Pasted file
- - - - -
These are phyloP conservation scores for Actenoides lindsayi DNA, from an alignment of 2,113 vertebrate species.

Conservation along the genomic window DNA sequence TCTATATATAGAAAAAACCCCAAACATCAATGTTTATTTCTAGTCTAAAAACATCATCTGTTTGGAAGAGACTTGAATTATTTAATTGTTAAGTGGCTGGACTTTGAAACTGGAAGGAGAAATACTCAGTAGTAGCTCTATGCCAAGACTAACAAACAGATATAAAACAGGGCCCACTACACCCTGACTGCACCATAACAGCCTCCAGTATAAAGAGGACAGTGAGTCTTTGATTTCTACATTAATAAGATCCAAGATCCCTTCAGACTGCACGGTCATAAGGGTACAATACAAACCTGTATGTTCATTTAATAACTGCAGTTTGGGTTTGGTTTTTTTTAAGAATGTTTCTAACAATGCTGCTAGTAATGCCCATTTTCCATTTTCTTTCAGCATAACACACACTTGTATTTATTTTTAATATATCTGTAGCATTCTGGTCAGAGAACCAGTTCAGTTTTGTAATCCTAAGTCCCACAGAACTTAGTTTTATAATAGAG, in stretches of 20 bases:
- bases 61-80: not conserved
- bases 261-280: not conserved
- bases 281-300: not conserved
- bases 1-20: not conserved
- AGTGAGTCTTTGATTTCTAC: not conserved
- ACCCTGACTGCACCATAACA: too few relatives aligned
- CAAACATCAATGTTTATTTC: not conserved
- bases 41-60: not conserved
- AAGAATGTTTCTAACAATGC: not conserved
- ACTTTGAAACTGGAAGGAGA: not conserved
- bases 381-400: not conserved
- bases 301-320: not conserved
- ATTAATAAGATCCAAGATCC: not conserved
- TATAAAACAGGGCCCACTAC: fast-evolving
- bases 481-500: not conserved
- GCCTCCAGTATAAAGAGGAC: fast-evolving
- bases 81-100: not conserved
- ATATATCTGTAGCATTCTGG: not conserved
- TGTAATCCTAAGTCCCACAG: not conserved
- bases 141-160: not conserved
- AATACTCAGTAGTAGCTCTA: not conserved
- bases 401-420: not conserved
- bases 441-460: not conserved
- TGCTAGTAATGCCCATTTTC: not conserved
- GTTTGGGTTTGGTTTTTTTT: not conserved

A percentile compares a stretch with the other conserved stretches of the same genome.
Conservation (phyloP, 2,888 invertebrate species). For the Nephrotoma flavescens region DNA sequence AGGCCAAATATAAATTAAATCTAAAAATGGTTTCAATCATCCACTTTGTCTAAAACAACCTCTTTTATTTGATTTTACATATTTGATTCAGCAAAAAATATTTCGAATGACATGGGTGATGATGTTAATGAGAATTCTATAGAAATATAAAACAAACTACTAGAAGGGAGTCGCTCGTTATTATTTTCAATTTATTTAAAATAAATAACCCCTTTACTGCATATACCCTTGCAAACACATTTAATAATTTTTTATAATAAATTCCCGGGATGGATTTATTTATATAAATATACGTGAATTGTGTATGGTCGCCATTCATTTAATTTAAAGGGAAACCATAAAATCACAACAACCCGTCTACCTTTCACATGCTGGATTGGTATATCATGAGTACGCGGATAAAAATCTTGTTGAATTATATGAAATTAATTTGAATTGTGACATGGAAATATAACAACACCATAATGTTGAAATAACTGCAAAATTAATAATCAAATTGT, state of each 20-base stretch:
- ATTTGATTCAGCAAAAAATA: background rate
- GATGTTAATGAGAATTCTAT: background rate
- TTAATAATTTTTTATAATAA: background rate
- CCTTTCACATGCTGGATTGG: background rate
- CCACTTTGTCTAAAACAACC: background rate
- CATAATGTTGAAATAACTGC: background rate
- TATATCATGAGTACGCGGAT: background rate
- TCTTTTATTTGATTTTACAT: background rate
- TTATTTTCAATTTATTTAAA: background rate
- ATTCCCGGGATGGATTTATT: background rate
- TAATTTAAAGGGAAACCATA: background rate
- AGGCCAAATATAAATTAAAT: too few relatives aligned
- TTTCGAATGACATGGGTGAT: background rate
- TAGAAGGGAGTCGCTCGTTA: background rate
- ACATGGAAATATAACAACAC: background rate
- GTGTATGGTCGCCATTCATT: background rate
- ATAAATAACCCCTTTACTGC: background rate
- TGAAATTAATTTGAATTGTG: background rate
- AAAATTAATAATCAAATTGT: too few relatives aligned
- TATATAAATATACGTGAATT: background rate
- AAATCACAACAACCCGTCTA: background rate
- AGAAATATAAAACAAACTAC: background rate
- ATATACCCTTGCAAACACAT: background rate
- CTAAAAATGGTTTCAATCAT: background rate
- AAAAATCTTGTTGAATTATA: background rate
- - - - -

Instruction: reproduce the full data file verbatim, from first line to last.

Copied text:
These are phyloP conservation scores for Actenoides lindsayi DNA, from an alignment of 2,113 vertebrate species.

Conservation along the genomic window DNA sequence TCTATATATAGAAAAAACCCCAAACATCAATGTTTATTTCTAGTCTAAAAACATCATCTGTTTGGAAGAGACTTGAATTATTTAATTGTTAAGTGGCTGGACTTTGAAACTGGAAGGAGAAATACTCAGTAGTAGCTCTATGCCAAGACTAACAAACAGATATAAAACAGGGCCCACTACACCCTGACTGCACCATAACAGCCTCCAGTATAAAGAGGACAGTGAGTCTTTGATTTCTACATTAATAAGATCCAAGATCCCTTCAGACTGCACGGTCATAAGGGTACAATACAAACCTGTATGTTCATTTAATAACTGCAGTTTGGGTTTGGTTTTTTTTAAGAATGTTTCTAACAATGCTGCTAGTAATGCCCATTTTCCATTTTCTTTCAGCATAACACACACTTGTATTTATTTTTAATATATCTGTAGCATTCTGGTCAGAGAACCAGTTCAGTTTTGTAATCCTAAGTCCCACAGAACTTAGTTTTATAATAGAG, in stretches of 20 bases:
- bases 61-80: not conserved
- bases 261-280: not conserved
- bases 281-300: not conserved
- bases 1-20: not conserved
- AGTGAGTCTTTGATTTCTAC: not conserved
- ACCCTGACTGCACCATAACA: too few relatives aligned
- CAAACATCAATGTTTATTTC: not conserved
- bases 41-60: not conserved
- AAGAATGTTTCTAACAATGC: not conserved
- ACTTTGAAACTGGAAGGAGA: not conserved
- bases 381-400: not conserved
- bases 301-320: not conserved
- ATTAATAAGATCCAAGATCC: not conserved
- TATAAAACAGGGCCCACTAC: fast-evolving
- bases 481-500: not conserved
- GCCTCCAGTATAAAGAGGAC: fast-evolving
- bases 81-100: not conserved
- ATATATCTGTAGCATTCTGG: not conserved
- TGTAATCCTAAGTCCCACAG: not conserved
- bases 141-160: not conserved
- AATACTCAGTAGTAGCTCTA: not conserved
- bases 401-420: not conserved
- bases 441-460: not conserved
- TGCTAGTAATGCCCATTTTC: not conserved
- GTTTGGGTTTGGTTTTTTTT: not conserved

A percentile compares a stretch with the other conserved stretches of the same genome.
Conservation (phyloP, 2,888 invertebrate species). For the Nephrotoma flavescens region DNA sequence AGGCCAAATATAAATTAAATCTAAAAATGGTTTCAATCATCCACTTTGTCTAAAACAACCTCTTTTATTTGATTTTACATATTTGATTCAGCAAAAAATATTTCGAATGACATGGGTGATGATGTTAATGAGAATTCTATAGAAATATAAAACAAACTACTAGAAGGGAGTCGCTCGTTATTATTTTCAATTTATTTAAAATAAATAACCCCTTTACTGCATATACCCTTGCAAACACATTTAATAATTTTTTATAATAAATTCCCGGGATGGATTTATTTATATAAATATACGTGAATTGTGTATGGTCGCCATTCATTTAATTTAAAGGGAAACCATAAAATCACAACAACCCGTCTACCTTTCACATGCTGGATTGGTATATCATGAGTACGCGGATAAAAATCTTGTTGAATTATATGAAATTAATTTGAATTGTGACATGGAAATATAACAACACCATAATGTTGAAATAACTGCAAAATTAATAATCAAATTGT, state of each 20-base stretch:
- ATTTGATTCAGCAAAAAATA: background rate
- GATGTTAATGAGAATTCTAT: background rate
- TTAATAATTTTTTATAATAA: background rate
- CCTTTCACATGCTGGATTGG: background rate
- CCACTTTGTCTAAAACAACC: background rate
- CATAATGTTGAAATAACTGC: background rate
- TATATCATGAGTACGCGGAT: background rate
- TCTTTTATTTGATTTTACAT: background rate
- TTATTTTCAATTTATTTAAA: background rate
- ATTCCCGGGATGGATTTATT: background rate
- TAATTTAAAGGGAAACCATA: background rate
- AGGCCAAATATAAATTAAAT: too few relatives aligned
- TTTCGAATGACATGGGTGAT: background rate
- TAGAAGGGAGTCGCTCGTTA: background rate
- ACATGGAAATATAACAACAC: background rate
- GTGTATGGTCGCCATTCATT: background rate
- ATAAATAACCCCTTTACTGC: background rate
- TGAAATTAATTTGAATTGTG: background rate
- AAAATTAATAATCAAATTGT: too few relatives aligned
- TATATAAATATACGTGAATT: background rate
- AAATCACAACAACCCGTCTA: background rate
- AGAAATATAAAACAAACTAC: background rate
- ATATACCCTTGCAAACACAT: background rate
- CTAAAAATGGTTTCAATCAT: background rate
- AAAAATCTTGTTGAATTATA: background rate